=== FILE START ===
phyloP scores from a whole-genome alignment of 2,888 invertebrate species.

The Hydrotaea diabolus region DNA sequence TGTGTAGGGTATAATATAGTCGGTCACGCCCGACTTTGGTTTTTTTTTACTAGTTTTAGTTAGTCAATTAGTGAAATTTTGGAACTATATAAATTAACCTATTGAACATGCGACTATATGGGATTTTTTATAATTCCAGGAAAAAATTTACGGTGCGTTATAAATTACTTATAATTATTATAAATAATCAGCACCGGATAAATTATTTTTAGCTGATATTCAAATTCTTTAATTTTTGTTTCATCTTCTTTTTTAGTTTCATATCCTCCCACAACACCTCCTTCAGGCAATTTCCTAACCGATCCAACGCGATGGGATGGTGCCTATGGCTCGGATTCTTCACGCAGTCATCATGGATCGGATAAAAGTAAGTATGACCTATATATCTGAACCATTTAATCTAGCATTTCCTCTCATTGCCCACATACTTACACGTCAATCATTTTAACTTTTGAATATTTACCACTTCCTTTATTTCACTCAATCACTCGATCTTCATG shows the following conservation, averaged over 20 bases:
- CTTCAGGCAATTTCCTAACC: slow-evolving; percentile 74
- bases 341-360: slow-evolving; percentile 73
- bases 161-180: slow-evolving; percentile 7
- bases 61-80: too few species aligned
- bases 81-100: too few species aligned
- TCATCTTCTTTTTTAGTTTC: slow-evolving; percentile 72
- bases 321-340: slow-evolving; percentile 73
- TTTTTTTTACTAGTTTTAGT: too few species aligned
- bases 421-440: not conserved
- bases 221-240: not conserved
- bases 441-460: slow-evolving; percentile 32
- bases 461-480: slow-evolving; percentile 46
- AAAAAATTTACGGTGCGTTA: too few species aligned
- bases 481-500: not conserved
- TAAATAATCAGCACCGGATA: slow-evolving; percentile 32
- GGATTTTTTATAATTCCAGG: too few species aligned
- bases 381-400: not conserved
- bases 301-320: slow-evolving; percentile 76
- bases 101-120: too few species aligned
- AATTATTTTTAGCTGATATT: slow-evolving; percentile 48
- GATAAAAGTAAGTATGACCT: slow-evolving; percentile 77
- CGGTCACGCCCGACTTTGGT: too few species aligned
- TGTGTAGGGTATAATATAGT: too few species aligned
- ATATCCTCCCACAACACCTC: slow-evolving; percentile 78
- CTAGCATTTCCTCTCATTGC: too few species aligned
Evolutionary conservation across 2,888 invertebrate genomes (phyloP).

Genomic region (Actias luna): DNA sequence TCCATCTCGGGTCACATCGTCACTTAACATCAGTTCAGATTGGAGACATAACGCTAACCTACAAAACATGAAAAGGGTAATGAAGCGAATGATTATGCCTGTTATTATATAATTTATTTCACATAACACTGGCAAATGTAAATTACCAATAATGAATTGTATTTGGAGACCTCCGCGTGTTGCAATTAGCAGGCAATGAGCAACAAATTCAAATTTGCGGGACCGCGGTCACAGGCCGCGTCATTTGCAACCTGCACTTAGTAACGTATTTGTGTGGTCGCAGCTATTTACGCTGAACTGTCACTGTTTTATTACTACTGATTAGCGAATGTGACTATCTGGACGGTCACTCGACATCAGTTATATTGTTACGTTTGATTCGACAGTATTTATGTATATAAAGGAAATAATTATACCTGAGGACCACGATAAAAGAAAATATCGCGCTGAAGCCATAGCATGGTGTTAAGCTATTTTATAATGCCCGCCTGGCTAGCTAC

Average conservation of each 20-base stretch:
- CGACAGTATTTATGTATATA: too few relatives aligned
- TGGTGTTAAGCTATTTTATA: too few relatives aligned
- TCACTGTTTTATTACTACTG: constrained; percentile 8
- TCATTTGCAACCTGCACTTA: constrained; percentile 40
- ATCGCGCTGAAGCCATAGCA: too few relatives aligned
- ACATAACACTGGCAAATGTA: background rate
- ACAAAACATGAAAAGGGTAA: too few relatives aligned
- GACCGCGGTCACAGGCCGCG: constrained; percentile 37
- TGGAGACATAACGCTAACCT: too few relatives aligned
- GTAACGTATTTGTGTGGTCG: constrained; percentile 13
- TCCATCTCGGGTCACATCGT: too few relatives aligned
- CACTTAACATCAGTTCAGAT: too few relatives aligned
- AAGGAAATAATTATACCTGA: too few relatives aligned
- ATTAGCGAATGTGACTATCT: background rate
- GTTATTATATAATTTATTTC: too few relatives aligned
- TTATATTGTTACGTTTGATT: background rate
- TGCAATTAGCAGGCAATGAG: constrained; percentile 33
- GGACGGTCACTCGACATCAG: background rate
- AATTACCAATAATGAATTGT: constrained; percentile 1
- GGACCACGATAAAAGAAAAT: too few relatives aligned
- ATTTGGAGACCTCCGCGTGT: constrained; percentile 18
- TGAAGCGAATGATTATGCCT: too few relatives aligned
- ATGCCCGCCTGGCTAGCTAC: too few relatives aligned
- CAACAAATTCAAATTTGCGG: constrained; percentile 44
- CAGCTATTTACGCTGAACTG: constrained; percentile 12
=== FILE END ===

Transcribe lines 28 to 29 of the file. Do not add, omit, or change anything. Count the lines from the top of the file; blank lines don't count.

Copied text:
Evolutionary conservation across 2,888 invertebrate genomes (phyloP).

Genomic region (Actias luna): DNA sequence TCCATCTCGGGTCACATCGTCACTTAACATCAGTTCAGATTGGAGACATAACGCTAACCTACAAAACATGAAAAGGGTAATGAAGCGAATGATTATGCCTGTTATTATATAATTTATTTCACATAACACTGGCAAATGTAAATTACCAATAATGAATTGTATTTGGAGACCTCCGCGTGTTGCAATTAGCAGGCAATGAGCAACAAATTCAAATTTGCGGGACCGCGGTCACAGGCCGCGTCATTTGCAACCTGCACTTAGTAACGTATTTGTGTGGTCGCAGCTATTTACGCTGAACTGTCACTGTTTTATTACTACTGATTAGCGAATGTGACTATCTGGACGGTCACTCGACATCAGTTATATTGTTACGTTTGATTCGACAGTATTTATGTATATAAAGGAAATAATTATACCTGAGGACCACGATAAAAGAAAATATCGCGCTGAAGCCATAGCATGGTGTTAAGCTATTTTATAATGCCCGCCTGGCTAGCTAC